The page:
Historically, rising rates have stoked an inflationary psychology in housing, motivating people to buy now to beat both rising prices and rising interest rates. That psychology was probably at work through August with prices rising nationally on average at the rate of nearly 17%. But that has cooled to 10.8% annually according the latest data from Dataquick as of October 24 representing closed and recorded sales for the previous 4 weeks.

Electronic real estate broker Redfin reports real time contract data collected from MLS services in 19 major metropolitan markets. That data showed September contract prices up 15.9% year over year. These are very large, more active markets and may not be representative of the nation as a whole. Dataquick’s data is more comprehensive, but less timely since it only counts closed and recorded sales, similar to other national indexes.

With the slowing of sales volume, the inventory to sales ratio rose sharply in September. The inventory to contracts ratio stood at 6.0, up from 4.8 in August. This month’s reading only tied September 2012 at a record low September reading for that ratio. If sales bounce back in October-November, tight inventories will continue to impact the market, driving the price bubble and possibly restricting the number of sales. If demand rebounds from the soft September, a larger increase in inventories would be required to put a lid on the price gains.

Existing Home Inventory/Contracts RatioClick to reach source

The data shows that there’s been a stutter step in Bubble Junior. We don’t know yet if the cause is buyer fatigue, or fears triggered in September by the approaching government shout down along with the attendant media hype. The deal to end the shout down didn’t come until October 16. October data will be interesting to see if there’s any rebound in sales. November will be the first full month not adversely impacted by the Federal budget shenanigans.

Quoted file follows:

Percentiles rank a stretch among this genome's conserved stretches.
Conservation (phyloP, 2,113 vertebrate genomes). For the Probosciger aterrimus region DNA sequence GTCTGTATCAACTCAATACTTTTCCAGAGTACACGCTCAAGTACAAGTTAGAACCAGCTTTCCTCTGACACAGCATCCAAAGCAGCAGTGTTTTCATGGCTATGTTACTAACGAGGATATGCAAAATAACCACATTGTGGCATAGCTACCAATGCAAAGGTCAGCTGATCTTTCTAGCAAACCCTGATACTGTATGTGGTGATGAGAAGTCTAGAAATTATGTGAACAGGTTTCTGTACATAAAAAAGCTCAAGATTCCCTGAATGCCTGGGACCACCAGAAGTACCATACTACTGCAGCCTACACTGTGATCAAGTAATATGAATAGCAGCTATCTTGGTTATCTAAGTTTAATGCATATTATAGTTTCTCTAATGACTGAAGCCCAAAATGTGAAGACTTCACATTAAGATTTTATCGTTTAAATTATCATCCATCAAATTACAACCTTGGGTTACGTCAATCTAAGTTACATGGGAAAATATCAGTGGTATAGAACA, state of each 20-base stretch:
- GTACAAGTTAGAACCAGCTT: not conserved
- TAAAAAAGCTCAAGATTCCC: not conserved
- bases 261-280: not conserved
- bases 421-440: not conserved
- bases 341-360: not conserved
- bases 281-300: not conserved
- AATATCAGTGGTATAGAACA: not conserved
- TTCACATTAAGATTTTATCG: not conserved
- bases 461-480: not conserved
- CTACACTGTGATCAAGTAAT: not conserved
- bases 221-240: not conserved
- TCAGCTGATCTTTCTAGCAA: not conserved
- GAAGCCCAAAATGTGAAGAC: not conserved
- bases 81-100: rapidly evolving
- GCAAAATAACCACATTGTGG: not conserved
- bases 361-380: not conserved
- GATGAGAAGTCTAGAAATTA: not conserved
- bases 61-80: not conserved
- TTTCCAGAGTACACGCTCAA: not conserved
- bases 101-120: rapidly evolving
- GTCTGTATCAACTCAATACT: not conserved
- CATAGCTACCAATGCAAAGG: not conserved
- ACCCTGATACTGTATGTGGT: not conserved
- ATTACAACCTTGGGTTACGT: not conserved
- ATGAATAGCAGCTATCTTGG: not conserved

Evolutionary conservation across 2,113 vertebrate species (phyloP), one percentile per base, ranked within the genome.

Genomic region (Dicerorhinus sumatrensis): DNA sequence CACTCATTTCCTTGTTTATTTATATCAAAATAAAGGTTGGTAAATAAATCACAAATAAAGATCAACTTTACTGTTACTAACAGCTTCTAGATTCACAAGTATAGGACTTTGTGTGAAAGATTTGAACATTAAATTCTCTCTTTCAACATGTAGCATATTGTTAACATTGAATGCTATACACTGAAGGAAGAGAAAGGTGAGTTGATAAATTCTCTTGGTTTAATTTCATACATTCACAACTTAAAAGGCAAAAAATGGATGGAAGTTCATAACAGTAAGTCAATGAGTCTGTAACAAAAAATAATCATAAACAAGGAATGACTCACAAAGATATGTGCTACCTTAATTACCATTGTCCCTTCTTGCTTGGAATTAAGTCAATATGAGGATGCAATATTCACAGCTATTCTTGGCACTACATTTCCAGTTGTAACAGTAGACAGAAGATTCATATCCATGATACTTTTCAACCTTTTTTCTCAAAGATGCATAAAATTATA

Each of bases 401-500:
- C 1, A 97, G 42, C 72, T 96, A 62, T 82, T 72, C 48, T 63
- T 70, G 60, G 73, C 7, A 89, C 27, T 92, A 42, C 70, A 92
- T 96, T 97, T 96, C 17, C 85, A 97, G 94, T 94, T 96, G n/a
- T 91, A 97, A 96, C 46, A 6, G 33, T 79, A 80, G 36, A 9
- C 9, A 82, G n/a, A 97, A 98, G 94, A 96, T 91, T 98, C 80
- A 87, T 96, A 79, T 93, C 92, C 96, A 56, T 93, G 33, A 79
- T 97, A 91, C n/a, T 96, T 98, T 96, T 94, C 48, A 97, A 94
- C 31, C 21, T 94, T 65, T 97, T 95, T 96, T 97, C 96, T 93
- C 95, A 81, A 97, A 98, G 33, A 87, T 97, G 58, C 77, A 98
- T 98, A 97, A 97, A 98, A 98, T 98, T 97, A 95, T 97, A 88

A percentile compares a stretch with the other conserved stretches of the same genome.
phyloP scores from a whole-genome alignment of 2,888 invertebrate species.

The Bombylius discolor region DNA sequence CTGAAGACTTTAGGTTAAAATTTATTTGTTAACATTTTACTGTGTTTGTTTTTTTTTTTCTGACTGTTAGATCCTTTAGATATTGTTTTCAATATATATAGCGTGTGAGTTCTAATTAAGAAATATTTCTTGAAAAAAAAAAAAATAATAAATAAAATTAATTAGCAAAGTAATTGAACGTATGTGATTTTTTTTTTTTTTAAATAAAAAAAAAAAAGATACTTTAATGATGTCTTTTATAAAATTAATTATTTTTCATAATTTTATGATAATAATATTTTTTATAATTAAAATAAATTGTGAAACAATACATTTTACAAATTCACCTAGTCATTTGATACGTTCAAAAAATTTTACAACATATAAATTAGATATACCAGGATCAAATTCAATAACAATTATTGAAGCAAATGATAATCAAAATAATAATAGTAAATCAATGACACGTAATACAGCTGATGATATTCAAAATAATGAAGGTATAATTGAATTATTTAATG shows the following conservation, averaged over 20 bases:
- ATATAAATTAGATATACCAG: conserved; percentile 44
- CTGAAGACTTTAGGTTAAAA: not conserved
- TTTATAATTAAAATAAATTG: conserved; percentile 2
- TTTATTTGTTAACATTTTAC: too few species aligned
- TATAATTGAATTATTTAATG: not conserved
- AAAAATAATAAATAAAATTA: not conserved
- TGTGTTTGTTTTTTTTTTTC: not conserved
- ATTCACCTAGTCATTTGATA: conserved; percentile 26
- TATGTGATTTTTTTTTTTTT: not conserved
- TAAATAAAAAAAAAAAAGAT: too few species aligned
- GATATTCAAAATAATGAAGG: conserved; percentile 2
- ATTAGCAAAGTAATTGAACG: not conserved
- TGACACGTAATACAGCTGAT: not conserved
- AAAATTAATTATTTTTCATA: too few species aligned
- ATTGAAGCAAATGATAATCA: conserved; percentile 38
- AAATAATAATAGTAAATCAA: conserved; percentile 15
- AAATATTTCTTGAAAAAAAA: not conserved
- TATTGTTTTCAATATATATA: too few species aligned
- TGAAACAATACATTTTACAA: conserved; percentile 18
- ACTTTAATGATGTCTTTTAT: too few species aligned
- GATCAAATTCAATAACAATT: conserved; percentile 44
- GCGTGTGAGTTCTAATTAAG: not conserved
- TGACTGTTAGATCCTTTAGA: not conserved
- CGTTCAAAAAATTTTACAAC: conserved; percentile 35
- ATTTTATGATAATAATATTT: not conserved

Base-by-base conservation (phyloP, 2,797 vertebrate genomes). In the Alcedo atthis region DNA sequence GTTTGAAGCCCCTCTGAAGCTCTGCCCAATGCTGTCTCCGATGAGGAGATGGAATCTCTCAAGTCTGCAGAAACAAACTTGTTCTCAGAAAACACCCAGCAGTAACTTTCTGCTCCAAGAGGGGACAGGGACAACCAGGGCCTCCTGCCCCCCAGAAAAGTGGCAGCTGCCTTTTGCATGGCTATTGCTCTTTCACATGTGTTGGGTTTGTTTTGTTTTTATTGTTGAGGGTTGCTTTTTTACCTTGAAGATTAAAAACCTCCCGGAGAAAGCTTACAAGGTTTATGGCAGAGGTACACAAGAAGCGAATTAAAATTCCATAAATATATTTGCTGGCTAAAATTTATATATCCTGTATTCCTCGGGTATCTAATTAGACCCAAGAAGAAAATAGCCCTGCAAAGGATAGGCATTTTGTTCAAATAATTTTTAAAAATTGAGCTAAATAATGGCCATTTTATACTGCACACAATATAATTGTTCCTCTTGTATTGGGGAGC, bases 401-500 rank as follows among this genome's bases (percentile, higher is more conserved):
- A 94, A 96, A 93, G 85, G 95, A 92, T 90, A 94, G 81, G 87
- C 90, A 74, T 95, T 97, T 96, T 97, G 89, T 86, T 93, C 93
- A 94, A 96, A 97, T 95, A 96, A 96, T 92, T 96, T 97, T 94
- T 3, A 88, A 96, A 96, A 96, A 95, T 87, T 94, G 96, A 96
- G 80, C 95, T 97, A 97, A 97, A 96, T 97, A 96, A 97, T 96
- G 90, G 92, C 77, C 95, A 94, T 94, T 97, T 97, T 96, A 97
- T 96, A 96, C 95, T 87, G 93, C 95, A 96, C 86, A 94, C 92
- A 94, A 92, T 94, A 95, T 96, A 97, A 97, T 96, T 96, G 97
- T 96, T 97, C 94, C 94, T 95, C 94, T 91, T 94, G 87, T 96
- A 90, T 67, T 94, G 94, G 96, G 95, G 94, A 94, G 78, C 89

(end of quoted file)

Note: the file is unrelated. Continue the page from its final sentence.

The Wall Street Examiner Professional Edition’s unique perspective on the macro liquidity forces that drive markets gives you a trading edge that you’ll find nowhere else, even institutional services costing tens of thousands of dollars yearly. Follow it risk free for thirty days. If, within that time, you don’t find the information useful, I will give you a full refund. It’s that simple. 30 day risk free trial for new subscribers. Click here for more information.

Share this Econintersect Article:
  • Print
  • Digg
  • Facebook
  • Yahoo! Buzz
  • Twitter
  • Google Bookmarks
  • LinkedIn
  • Wikio
  • email
  • RSS
This entry was posted in Business News and Analysis, Home Sales and Home Prices, Prices - PPI, CPI and More and tagged , , , , , , , . Bookmark the permalink.

Make a Comment

Econintersect wants your comments, data and opinion on the articles posted.  As the internet is a "war zone" of trolls, hackers and spammers - Econintersect must balance its defences against ease of commenting.  We have joined with Livefyre to manage our comment streams.

To comment, just click the "Sign In" button at the top-left corner of the comment box below. You can create a commenting account using your favorite social network such as Twitter, Facebook, Google+, LinkedIn or Open ID - or open a Livefyre account using your email address.